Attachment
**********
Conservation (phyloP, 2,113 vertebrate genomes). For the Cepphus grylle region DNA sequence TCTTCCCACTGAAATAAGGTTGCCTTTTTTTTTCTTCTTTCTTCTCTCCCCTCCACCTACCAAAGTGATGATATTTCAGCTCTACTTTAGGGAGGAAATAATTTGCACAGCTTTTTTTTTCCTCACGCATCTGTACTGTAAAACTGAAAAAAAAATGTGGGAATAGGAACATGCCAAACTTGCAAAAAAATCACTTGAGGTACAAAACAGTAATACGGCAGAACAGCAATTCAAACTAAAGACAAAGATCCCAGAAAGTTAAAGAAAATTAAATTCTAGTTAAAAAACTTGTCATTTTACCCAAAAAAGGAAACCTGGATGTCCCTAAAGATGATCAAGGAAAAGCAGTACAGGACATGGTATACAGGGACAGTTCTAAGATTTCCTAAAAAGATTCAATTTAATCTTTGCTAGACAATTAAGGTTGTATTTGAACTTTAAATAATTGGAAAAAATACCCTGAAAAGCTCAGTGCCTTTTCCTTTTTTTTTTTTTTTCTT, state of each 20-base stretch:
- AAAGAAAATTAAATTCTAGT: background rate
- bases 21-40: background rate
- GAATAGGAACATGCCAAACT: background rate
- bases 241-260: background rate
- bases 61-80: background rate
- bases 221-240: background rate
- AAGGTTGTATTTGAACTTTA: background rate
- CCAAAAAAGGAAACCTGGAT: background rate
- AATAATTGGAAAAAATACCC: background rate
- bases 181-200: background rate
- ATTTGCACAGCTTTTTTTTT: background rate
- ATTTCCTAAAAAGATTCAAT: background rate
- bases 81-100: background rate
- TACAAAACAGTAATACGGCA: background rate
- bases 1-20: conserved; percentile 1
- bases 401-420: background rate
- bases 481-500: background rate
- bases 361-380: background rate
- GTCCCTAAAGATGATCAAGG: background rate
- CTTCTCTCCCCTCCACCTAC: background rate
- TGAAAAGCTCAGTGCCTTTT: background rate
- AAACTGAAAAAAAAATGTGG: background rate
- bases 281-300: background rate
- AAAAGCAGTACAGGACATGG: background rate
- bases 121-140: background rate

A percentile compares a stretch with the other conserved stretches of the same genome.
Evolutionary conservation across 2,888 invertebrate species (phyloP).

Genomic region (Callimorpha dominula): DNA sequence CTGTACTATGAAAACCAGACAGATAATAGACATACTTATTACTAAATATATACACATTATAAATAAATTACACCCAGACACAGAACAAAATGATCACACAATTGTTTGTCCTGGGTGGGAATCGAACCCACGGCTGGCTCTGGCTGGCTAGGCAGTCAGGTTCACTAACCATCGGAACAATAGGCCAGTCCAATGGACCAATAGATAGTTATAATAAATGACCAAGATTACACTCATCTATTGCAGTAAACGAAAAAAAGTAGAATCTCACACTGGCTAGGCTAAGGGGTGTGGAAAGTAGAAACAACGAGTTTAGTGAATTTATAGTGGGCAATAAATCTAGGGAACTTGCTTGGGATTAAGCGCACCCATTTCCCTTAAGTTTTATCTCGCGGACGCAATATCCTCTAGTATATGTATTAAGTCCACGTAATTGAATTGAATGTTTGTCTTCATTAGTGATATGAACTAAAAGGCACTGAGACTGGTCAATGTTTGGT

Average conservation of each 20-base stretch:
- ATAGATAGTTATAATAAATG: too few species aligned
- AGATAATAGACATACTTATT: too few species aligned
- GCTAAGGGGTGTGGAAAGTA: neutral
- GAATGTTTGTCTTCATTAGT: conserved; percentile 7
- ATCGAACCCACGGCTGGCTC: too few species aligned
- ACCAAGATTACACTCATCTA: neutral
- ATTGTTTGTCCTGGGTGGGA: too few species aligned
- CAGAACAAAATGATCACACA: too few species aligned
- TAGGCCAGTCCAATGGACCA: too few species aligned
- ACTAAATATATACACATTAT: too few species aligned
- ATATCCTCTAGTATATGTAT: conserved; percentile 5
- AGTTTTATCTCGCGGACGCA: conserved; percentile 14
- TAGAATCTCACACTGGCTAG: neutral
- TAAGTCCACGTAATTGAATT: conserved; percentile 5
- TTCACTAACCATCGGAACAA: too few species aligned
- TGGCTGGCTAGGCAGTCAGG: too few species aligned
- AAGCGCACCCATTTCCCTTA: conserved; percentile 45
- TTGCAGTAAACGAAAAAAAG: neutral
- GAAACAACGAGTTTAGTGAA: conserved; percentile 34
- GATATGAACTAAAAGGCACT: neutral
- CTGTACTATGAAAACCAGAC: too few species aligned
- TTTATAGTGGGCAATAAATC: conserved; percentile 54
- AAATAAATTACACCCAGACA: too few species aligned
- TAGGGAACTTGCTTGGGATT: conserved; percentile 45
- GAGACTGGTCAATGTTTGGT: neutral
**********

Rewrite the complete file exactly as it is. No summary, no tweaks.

Conservation (phyloP, 2,113 vertebrate genomes). For the Cepphus grylle region DNA sequence TCTTCCCACTGAAATAAGGTTGCCTTTTTTTTTCTTCTTTCTTCTCTCCCCTCCACCTACCAAAGTGATGATATTTCAGCTCTACTTTAGGGAGGAAATAATTTGCACAGCTTTTTTTTTCCTCACGCATCTGTACTGTAAAACTGAAAAAAAAATGTGGGAATAGGAACATGCCAAACTTGCAAAAAAATCACTTGAGGTACAAAACAGTAATACGGCAGAACAGCAATTCAAACTAAAGACAAAGATCCCAGAAAGTTAAAGAAAATTAAATTCTAGTTAAAAAACTTGTCATTTTACCCAAAAAAGGAAACCTGGATGTCCCTAAAGATGATCAAGGAAAAGCAGTACAGGACATGGTATACAGGGACAGTTCTAAGATTTCCTAAAAAGATTCAATTTAATCTTTGCTAGACAATTAAGGTTGTATTTGAACTTTAAATAATTGGAAAAAATACCCTGAAAAGCTCAGTGCCTTTTCCTTTTTTTTTTTTTTTCTT, state of each 20-base stretch:
- AAAGAAAATTAAATTCTAGT: background rate
- bases 21-40: background rate
- GAATAGGAACATGCCAAACT: background rate
- bases 241-260: background rate
- bases 61-80: background rate
- bases 221-240: background rate
- AAGGTTGTATTTGAACTTTA: background rate
- CCAAAAAAGGAAACCTGGAT: background rate
- AATAATTGGAAAAAATACCC: background rate
- bases 181-200: background rate
- ATTTGCACAGCTTTTTTTTT: background rate
- ATTTCCTAAAAAGATTCAAT: background rate
- bases 81-100: background rate
- TACAAAACAGTAATACGGCA: background rate
- bases 1-20: conserved; percentile 1
- bases 401-420: background rate
- bases 481-500: background rate
- bases 361-380: background rate
- GTCCCTAAAGATGATCAAGG: background rate
- CTTCTCTCCCCTCCACCTAC: background rate
- TGAAAAGCTCAGTGCCTTTT: background rate
- AAACTGAAAAAAAAATGTGG: background rate
- bases 281-300: background rate
- AAAAGCAGTACAGGACATGG: background rate
- bases 121-140: background rate

A percentile compares a stretch with the other conserved stretches of the same genome.
Evolutionary conservation across 2,888 invertebrate species (phyloP).

Genomic region (Callimorpha dominula): DNA sequence CTGTACTATGAAAACCAGACAGATAATAGACATACTTATTACTAAATATATACACATTATAAATAAATTACACCCAGACACAGAACAAAATGATCACACAATTGTTTGTCCTGGGTGGGAATCGAACCCACGGCTGGCTCTGGCTGGCTAGGCAGTCAGGTTCACTAACCATCGGAACAATAGGCCAGTCCAATGGACCAATAGATAGTTATAATAAATGACCAAGATTACACTCATCTATTGCAGTAAACGAAAAAAAGTAGAATCTCACACTGGCTAGGCTAAGGGGTGTGGAAAGTAGAAACAACGAGTTTAGTGAATTTATAGTGGGCAATAAATCTAGGGAACTTGCTTGGGATTAAGCGCACCCATTTCCCTTAAGTTTTATCTCGCGGACGCAATATCCTCTAGTATATGTATTAAGTCCACGTAATTGAATTGAATGTTTGTCTTCATTAGTGATATGAACTAAAAGGCACTGAGACTGGTCAATGTTTGGT

Average conservation of each 20-base stretch:
- ATAGATAGTTATAATAAATG: too few species aligned
- AGATAATAGACATACTTATT: too few species aligned
- GCTAAGGGGTGTGGAAAGTA: neutral
- GAATGTTTGTCTTCATTAGT: conserved; percentile 7
- ATCGAACCCACGGCTGGCTC: too few species aligned
- ACCAAGATTACACTCATCTA: neutral
- ATTGTTTGTCCTGGGTGGGA: too few species aligned
- CAGAACAAAATGATCACACA: too few species aligned
- TAGGCCAGTCCAATGGACCA: too few species aligned
- ACTAAATATATACACATTAT: too few species aligned
- ATATCCTCTAGTATATGTAT: conserved; percentile 5
- AGTTTTATCTCGCGGACGCA: conserved; percentile 14
- TAGAATCTCACACTGGCTAG: neutral
- TAAGTCCACGTAATTGAATT: conserved; percentile 5
- TTCACTAACCATCGGAACAA: too few species aligned
- TGGCTGGCTAGGCAGTCAGG: too few species aligned
- AAGCGCACCCATTTCCCTTA: conserved; percentile 45
- TTGCAGTAAACGAAAAAAAG: neutral
- GAAACAACGAGTTTAGTGAA: conserved; percentile 34
- GATATGAACTAAAAGGCACT: neutral
- CTGTACTATGAAAACCAGAC: too few species aligned
- TTTATAGTGGGCAATAAATC: conserved; percentile 54
- AAATAAATTACACCCAGACA: too few species aligned
- TAGGGAACTTGCTTGGGATT: conserved; percentile 45
- GAGACTGGTCAATGTTTGGT: neutral